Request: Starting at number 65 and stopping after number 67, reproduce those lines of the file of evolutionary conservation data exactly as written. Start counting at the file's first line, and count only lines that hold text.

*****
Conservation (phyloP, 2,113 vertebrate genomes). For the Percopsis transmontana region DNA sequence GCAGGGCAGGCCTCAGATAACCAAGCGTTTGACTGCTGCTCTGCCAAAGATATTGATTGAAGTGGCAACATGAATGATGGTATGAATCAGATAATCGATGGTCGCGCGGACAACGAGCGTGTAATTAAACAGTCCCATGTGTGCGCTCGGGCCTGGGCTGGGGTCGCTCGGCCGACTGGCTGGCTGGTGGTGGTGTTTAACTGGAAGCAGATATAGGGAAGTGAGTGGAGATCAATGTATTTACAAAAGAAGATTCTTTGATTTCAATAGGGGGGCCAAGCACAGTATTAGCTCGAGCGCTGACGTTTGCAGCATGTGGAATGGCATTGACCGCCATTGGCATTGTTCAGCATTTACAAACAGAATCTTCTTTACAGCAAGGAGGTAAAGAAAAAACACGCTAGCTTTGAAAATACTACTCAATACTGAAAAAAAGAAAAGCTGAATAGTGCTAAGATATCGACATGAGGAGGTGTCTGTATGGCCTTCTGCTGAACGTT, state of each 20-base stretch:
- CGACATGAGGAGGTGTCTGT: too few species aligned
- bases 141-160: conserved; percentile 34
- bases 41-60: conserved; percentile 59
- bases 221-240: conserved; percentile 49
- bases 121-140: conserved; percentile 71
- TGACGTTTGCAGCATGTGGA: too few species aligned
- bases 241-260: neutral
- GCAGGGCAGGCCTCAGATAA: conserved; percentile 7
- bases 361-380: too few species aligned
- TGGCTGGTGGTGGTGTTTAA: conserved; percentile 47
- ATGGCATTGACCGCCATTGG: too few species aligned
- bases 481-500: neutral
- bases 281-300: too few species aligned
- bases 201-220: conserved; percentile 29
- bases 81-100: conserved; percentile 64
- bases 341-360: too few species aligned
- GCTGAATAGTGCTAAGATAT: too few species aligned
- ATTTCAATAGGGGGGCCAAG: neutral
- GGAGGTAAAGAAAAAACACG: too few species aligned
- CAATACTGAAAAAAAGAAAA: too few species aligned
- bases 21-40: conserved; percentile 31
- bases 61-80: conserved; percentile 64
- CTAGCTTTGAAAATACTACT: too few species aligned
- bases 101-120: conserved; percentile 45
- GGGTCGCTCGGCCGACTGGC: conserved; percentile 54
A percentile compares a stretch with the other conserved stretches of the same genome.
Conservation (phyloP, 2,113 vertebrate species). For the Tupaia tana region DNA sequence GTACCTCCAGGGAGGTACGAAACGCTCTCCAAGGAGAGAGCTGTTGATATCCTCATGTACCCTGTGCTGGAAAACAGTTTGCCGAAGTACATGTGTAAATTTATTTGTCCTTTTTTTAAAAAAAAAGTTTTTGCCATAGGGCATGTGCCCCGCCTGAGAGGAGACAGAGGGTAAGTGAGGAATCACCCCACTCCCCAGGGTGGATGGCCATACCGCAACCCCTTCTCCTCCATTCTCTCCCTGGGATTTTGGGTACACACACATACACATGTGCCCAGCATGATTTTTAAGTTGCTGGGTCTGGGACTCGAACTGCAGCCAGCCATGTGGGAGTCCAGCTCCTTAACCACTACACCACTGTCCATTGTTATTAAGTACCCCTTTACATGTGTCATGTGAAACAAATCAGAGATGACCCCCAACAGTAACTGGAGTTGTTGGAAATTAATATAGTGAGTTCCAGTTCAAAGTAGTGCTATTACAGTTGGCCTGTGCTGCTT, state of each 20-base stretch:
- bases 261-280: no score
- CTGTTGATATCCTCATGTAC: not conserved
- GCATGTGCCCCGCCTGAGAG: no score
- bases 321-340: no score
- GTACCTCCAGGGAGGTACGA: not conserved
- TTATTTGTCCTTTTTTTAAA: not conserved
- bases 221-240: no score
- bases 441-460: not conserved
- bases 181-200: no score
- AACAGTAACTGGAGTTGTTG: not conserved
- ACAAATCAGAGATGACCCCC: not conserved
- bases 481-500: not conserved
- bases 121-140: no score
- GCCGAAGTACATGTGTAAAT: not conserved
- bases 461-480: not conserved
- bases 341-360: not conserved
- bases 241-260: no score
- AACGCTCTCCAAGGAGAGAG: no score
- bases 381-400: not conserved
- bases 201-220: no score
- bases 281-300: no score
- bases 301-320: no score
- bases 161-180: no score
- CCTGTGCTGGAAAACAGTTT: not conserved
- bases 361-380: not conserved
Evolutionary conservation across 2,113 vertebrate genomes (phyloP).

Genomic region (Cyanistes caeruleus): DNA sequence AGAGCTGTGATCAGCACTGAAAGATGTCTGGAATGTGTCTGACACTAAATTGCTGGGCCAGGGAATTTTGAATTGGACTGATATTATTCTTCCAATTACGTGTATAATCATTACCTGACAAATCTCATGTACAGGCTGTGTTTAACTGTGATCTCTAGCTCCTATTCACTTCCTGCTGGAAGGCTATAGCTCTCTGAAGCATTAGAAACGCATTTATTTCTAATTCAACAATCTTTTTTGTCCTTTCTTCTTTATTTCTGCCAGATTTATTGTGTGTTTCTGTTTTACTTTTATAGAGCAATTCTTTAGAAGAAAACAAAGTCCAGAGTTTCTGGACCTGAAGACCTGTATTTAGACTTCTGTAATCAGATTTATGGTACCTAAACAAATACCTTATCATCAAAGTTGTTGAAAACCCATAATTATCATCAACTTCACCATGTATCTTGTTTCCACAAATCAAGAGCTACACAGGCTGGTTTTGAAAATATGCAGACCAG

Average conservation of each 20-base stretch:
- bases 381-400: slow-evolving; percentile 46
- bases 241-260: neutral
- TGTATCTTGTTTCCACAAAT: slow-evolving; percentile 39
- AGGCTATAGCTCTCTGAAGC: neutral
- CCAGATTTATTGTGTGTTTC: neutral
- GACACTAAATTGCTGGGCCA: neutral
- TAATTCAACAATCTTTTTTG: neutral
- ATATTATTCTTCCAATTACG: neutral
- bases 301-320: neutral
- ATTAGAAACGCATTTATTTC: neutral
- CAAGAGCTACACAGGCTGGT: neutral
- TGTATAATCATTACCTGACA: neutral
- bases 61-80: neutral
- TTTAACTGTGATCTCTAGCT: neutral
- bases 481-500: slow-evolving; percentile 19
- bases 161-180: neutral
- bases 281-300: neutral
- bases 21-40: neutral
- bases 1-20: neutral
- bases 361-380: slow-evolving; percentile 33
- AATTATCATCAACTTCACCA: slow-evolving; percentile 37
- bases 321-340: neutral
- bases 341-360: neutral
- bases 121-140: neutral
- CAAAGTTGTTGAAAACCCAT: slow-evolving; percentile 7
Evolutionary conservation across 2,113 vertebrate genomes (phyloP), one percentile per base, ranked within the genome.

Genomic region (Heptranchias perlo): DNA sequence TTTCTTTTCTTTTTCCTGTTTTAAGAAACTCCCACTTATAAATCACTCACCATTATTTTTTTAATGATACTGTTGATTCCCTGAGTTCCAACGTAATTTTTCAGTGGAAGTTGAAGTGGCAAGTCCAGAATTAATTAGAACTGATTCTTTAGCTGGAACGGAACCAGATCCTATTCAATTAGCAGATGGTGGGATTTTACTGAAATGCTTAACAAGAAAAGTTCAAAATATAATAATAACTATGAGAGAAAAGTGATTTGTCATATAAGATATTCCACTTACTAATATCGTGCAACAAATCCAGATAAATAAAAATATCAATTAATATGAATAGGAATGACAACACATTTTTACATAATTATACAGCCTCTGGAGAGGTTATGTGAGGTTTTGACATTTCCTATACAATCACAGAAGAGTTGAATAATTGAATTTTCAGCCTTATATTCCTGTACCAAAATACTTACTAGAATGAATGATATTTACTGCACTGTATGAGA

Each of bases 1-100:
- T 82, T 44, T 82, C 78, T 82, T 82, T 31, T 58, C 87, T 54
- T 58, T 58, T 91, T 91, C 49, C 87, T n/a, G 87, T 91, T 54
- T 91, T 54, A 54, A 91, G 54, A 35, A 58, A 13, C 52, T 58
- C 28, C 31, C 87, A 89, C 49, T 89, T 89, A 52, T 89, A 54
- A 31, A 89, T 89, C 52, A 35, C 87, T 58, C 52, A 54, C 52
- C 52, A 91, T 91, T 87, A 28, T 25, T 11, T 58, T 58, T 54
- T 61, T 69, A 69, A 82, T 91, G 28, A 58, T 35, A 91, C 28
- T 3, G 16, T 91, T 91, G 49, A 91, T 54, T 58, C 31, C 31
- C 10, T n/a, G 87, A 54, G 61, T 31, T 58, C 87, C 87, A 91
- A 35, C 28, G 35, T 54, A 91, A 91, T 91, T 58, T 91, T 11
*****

- bases 301-320: neutral
- ATTAGAAACGCATTTATTTC: neutral
- CAAGAGCTACACAGGCTGGT: neutral